Life is a Symphony

– Look for the Magic

PS: The picture above is me (a bit younger) and good friend & analogue engineer, Lars Vester Petersen, MantraSound — both in Denmark at the time.

To my brothers and sisters who play music:

After 50 years of performing and sound-engineering I have just one thing to say about digital mixers for live sound: DON’T USE THEM.

Life is analogue and the beautiful sounds we make suffer in clarity and detail when we use digital mixers. The more complex the sound, the more instruments and voices that are in the mix, the more the digital treatment degrade the quality. Today, digital sound is everywhere and we can’t get around having to use it for recordings and web-casting, but when performing live, an analogue instrument & mixer is the superior way to go.

I can explain:

First off, we human beings are more sensitive than we think. While the range of frequencies we hear may go down over the years, the ability to destinguish details in the sound is a different matter. I’m not talking about pitch, but the texture of the sound. It is similar phenomenon when looking at a high and/or low resolution photograph — you may see the same basic colors and shape, but there is something is missing in lo-rez.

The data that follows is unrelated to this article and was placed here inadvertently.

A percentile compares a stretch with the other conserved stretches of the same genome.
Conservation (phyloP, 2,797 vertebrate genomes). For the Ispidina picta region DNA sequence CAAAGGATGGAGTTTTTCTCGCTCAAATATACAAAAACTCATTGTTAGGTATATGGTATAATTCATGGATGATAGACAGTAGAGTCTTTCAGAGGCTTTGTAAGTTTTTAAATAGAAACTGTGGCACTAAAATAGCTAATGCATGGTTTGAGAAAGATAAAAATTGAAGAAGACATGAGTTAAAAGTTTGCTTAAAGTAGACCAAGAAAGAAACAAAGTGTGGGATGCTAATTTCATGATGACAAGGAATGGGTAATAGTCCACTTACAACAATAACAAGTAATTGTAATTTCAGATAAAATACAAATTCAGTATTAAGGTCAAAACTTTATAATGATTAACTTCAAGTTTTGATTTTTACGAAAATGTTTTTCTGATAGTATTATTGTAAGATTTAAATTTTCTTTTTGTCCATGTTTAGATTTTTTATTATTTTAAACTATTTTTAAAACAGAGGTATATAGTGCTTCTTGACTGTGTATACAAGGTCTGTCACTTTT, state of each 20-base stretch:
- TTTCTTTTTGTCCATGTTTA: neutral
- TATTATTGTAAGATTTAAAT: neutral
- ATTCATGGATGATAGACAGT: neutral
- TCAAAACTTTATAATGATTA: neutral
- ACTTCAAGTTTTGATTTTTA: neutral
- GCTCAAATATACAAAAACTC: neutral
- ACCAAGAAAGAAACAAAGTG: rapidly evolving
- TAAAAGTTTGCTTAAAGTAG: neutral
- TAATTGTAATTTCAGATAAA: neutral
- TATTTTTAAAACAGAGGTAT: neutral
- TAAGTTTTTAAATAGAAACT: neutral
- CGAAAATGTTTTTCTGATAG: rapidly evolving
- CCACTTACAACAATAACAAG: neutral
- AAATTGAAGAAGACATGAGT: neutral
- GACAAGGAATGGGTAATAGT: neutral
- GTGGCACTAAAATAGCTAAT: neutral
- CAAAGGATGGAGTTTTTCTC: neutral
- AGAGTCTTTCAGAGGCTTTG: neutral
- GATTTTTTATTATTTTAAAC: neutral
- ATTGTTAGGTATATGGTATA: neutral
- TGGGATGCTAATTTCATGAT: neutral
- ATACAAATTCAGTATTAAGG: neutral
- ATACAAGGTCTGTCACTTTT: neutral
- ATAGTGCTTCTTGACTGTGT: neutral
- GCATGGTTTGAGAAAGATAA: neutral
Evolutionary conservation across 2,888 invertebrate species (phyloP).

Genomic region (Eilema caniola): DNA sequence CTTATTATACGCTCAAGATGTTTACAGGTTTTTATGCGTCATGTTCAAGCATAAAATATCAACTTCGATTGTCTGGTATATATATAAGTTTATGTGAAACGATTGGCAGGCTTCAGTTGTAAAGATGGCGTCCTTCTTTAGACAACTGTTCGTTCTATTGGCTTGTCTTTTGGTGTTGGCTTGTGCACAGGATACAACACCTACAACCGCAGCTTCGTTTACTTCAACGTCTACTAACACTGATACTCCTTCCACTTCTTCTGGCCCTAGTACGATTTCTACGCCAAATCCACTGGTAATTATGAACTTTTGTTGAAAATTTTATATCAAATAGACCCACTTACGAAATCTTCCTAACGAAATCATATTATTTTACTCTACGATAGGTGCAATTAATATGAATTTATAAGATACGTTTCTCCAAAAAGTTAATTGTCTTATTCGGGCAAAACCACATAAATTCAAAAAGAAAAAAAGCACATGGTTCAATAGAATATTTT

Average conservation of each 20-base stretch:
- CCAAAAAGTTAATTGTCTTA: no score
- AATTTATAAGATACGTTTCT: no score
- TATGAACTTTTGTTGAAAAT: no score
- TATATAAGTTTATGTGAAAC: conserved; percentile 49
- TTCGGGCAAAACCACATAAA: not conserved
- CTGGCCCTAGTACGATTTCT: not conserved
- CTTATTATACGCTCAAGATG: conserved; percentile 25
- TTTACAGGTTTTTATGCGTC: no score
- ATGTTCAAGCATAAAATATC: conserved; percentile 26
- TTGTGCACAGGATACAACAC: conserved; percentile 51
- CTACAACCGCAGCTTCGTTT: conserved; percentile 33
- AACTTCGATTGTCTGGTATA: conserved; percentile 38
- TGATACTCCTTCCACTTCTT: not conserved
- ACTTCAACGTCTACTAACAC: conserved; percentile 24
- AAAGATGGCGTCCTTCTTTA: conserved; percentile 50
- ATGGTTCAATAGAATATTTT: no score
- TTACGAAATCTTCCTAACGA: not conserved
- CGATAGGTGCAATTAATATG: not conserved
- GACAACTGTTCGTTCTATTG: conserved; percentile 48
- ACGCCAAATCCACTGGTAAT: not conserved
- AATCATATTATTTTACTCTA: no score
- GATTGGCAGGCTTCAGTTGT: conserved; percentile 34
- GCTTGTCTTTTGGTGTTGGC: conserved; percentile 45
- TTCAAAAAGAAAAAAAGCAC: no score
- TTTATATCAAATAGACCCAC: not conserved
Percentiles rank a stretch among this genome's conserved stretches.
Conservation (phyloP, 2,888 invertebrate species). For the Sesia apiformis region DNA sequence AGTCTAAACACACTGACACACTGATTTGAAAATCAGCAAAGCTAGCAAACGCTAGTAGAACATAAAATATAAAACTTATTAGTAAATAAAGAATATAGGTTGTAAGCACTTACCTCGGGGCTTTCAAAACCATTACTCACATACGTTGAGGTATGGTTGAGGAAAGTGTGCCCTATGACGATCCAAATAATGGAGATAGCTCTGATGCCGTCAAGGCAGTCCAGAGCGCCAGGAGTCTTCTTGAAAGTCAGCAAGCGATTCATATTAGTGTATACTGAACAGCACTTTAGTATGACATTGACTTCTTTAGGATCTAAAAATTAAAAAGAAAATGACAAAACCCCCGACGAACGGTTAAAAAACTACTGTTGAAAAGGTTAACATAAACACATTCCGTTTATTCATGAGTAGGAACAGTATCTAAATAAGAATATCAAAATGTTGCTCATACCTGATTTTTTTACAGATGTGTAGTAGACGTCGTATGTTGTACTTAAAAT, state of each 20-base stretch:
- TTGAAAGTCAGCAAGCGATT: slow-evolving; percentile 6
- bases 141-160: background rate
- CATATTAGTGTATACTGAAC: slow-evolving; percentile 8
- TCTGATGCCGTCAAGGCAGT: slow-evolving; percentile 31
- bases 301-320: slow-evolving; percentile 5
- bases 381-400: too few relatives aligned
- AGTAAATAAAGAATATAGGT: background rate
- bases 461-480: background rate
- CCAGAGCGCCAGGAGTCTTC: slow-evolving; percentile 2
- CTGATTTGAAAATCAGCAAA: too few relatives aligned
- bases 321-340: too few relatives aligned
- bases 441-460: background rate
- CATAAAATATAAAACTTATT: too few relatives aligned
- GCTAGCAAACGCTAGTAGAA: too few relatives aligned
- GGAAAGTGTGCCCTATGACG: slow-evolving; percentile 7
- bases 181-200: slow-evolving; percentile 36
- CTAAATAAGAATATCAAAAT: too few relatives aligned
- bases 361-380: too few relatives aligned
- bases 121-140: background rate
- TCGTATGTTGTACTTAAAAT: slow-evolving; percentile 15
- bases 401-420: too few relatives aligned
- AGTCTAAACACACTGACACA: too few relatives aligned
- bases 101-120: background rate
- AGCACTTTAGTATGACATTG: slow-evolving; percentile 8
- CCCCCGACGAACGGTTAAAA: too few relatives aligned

What you hear from analogue instruments, mixers and speakers is the actual sound of the instruments and voices. What you get from digital mixer is a description (by a computer using numbers) of the sound from the individual tracks, instantly processed via algorithms into an outgoing set of numbers that are then reassembled back into sound. Good digital mixers measure and calculate sound 48,000 times per second and spit it out the results within milliseconds — and that is impressive, but even if you measured sound a million times per second, there would still be details missing. An analogue mixing environment passes the sounds to you directly. A digital mixer processes the sound 3 times before returning it to you.

Most human beings may not be able point out the difference, but over time most of us simply “feel” better listening to analogue records and performances. Analoge has “soul”, Digital does not.

So this is my pitch to all my fellow singers, players and perfomers who go out and play for people. First: Thank you! Today, more than ever folks need what music has always provided in the world. But if you want to “touch” your listeners, give them the real deal. Use analogue mixers, mikes and instruments as much as possible. Sure, there is room for digital effects, samplers, even voccorders, but under the umbrella of an analogue system.

Analogue, live music heals people.

I invite your comments.